Ernest Race 1913 – 1964
Ernest Race was a key figure in twentieth-century British furniture design; his skill was to use ingenious manufacturing processes to create contemporary furniture from improvised or recycled materials.
Ernest Race was born in Newcastle-upon-Tyne in 1913 and after graduating in interior design from London’s Bartlett School of Architecture, he joined the lighting firm Troughton & Young as a draughtsman. After visiting a weaving village in India in 1937, he returned to London and opened a shop in Knightsbridge to sell textiles and carpets.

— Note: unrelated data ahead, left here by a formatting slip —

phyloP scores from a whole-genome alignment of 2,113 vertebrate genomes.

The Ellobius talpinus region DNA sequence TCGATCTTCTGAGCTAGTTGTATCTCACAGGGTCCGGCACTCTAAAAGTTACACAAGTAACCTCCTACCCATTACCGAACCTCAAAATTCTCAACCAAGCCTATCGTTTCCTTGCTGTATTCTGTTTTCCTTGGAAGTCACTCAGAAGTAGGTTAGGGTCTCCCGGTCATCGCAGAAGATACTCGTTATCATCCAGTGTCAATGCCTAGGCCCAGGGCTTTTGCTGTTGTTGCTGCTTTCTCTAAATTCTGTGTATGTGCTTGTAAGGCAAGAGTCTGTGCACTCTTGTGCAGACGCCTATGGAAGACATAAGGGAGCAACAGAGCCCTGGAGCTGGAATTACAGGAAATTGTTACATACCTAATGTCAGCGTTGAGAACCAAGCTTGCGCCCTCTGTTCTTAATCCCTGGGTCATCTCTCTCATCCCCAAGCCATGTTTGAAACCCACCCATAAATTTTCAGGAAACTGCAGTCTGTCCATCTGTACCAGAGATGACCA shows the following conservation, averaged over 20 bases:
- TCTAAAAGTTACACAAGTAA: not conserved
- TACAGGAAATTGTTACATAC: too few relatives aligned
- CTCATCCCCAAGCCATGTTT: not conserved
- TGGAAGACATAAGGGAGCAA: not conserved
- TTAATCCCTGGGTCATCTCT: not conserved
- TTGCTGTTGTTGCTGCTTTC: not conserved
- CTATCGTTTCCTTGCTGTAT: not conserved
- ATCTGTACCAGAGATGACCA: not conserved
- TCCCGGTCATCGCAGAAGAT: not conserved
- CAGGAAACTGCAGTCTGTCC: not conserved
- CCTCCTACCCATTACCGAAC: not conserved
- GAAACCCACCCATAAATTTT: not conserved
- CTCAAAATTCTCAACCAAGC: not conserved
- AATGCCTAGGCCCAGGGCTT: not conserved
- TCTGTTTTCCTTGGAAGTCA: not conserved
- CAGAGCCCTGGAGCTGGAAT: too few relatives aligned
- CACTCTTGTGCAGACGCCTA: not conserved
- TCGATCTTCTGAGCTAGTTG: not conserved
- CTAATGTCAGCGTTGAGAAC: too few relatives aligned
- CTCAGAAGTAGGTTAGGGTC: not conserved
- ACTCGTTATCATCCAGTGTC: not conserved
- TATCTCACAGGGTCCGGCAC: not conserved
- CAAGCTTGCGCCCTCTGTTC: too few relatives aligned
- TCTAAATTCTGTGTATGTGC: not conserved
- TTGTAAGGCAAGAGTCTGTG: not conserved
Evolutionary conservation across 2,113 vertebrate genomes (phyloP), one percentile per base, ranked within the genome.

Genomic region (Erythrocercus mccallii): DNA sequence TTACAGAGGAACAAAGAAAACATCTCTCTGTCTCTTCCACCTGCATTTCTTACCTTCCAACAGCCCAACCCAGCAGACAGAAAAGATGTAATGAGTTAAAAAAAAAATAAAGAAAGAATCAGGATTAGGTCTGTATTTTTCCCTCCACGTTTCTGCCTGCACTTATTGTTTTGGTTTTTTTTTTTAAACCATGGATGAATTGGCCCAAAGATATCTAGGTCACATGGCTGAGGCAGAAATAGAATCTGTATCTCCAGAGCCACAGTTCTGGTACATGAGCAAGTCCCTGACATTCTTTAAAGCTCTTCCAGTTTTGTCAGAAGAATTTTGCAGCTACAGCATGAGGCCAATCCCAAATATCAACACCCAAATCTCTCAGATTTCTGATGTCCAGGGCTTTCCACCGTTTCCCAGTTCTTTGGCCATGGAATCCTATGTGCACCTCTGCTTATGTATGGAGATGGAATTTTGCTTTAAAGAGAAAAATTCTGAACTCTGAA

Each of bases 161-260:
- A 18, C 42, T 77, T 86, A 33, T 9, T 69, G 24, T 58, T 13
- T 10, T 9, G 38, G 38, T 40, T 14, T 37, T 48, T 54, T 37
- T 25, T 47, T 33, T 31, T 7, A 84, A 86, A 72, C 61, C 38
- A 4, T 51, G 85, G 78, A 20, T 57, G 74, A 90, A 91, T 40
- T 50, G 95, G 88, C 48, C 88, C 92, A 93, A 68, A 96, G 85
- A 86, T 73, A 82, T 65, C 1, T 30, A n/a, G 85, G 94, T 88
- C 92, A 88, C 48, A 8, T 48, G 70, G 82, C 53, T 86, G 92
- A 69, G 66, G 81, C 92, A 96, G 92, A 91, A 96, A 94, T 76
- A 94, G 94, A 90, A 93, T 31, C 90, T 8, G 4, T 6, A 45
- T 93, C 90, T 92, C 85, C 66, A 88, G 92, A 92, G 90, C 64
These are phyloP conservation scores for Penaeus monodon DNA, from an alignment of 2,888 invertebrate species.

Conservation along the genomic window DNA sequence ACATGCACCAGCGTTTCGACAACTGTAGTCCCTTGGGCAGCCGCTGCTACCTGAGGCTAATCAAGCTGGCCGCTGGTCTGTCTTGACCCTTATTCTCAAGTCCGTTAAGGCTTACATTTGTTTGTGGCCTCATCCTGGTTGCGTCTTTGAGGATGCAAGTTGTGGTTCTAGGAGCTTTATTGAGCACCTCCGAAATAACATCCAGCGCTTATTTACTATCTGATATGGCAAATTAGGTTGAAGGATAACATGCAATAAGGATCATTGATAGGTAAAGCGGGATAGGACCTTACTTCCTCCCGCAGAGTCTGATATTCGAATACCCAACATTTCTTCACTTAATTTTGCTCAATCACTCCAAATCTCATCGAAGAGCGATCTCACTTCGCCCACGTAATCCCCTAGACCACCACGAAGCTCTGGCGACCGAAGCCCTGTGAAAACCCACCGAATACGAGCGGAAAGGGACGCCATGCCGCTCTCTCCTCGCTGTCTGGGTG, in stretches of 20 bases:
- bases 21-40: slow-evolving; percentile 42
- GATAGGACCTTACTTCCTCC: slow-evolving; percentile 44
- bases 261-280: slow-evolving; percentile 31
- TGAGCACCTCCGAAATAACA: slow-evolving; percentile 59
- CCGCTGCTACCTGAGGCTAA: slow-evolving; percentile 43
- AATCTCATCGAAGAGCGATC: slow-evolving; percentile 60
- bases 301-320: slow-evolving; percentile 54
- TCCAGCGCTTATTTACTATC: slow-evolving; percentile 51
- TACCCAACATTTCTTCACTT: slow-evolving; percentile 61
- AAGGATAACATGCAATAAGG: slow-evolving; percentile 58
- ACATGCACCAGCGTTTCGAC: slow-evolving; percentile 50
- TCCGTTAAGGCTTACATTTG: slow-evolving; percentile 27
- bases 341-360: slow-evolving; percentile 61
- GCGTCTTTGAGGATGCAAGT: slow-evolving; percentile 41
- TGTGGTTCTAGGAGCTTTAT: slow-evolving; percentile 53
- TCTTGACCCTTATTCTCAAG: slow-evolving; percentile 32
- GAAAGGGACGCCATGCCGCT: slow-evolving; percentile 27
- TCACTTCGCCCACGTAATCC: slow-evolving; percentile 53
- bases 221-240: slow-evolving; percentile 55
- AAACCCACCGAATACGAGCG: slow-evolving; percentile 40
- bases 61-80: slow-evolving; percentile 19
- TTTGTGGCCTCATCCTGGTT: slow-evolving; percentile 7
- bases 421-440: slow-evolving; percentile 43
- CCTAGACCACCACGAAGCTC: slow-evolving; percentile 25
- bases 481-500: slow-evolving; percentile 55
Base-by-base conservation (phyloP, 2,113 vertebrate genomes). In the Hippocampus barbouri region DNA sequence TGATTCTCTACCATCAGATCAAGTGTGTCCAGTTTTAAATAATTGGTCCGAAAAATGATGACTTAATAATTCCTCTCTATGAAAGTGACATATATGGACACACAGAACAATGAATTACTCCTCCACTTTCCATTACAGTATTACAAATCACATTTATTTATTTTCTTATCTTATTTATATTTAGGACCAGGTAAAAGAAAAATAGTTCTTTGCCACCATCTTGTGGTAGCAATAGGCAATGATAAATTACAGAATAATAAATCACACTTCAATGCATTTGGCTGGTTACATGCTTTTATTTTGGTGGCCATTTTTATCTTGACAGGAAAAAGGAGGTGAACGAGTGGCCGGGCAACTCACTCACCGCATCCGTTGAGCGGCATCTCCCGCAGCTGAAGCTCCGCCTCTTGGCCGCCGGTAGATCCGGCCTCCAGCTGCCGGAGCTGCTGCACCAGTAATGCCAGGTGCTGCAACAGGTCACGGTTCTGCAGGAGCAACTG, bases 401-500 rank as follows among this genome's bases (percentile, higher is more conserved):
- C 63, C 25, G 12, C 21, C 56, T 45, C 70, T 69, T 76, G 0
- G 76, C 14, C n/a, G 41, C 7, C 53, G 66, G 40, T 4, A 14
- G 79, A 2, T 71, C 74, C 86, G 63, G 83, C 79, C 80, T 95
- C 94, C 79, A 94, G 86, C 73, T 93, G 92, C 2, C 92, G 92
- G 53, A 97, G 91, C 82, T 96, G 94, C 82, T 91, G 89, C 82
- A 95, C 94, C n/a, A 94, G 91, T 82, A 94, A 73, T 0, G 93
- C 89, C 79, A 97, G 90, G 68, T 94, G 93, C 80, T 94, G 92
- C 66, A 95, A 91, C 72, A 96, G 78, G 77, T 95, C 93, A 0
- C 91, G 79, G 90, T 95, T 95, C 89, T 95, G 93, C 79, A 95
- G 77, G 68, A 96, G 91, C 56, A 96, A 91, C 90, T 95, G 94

Race did not start designing furniture until just after World War II when he answered an advertisement from engineer, J.W. Noel Jordan. Jordan ran an engineering company during the war and believed that new manufacturing techniques could be used in the production of furniture, which was still largely craft-based. He opened a factory in Clapham, London and looked for a collaborator to design utilitarian, mass-produced furniture.